Hiding in Sunshine is a debut thriller from a father-daughter writing team that follows a family on the run.
As the novel begins, Gavin and Lisa Brinkley are living in Massachusetts with their two daughters. Gavin’s career as a high-tech inventor has afforded them an affluent lifestyle. But his work makes him and his family the target of a gang of Serbian cyber-criminals, and the FBI spirits them away into new identities and lives in Idaho.
Just as the family members become accustomed to their new circumstances, they are forced to run again, this time with no support from the government – or anyone else. After fleeing to Montana, they befriend Bruce and Maloney, an “off-gridder” couple who teach them survival skills. But threats are never far behind: from the gangsters targeting the family, Gavin’s occasional urges to join the “dark side” in the cyber wars, tension in Gavin and Lisa’s marriage and their elder daughter’s desire to go to boarding school in Concord and discover the secrets of her family’s past.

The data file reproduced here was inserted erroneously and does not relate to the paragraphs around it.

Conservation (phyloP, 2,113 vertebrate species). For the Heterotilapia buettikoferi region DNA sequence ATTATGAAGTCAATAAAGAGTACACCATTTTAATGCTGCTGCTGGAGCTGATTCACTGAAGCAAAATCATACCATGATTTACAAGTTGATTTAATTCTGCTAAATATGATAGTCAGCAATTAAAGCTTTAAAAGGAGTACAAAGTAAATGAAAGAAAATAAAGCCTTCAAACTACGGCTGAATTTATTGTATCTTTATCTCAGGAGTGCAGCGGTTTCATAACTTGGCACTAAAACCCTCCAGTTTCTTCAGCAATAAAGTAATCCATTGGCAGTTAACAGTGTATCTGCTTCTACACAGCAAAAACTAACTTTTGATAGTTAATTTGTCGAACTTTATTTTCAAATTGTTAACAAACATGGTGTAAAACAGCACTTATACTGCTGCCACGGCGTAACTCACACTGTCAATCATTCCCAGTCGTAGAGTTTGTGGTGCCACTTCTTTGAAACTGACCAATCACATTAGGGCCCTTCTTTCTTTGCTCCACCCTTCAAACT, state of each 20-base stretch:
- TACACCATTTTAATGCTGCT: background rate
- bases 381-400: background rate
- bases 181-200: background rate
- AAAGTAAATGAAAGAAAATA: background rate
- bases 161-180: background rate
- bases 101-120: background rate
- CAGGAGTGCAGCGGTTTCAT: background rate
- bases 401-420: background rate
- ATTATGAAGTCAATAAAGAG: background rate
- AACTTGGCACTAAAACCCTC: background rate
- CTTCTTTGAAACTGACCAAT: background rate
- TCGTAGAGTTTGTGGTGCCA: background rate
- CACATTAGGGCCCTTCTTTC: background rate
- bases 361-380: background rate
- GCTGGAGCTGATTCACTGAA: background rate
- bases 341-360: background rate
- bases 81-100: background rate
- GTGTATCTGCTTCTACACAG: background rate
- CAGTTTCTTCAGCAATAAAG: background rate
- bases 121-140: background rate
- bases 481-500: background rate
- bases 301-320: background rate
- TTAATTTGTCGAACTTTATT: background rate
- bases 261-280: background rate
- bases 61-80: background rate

The best genre novels concern themselves with more than plot and characters; they also reflect social anxieties and aspirations. Authors John Stuart and Caitlin Stuart subtly weave the subject of American social mobility, both upward and downward, throughout the novel, giving the story great emotional resonance. The Brinkleys’ loving but complicated relationships with each other are movingly and realistically rendered, and the topical nature of the technological threat they face lends urgency to the story. Like many thrillers, Hiding in Sunshine occasionally suffers from “info dumping,” or exposition through lengthy and unrealistic passages of dialogue. Transcripts of government meetings also slow the pace, distracting from the much more interesting family dynamics.
This occasional clunkiness aside, Hiding in Sunshine is a compelling debut, and the well-drawn character of the teenage daughter could give it crossover appeal to the young adult market.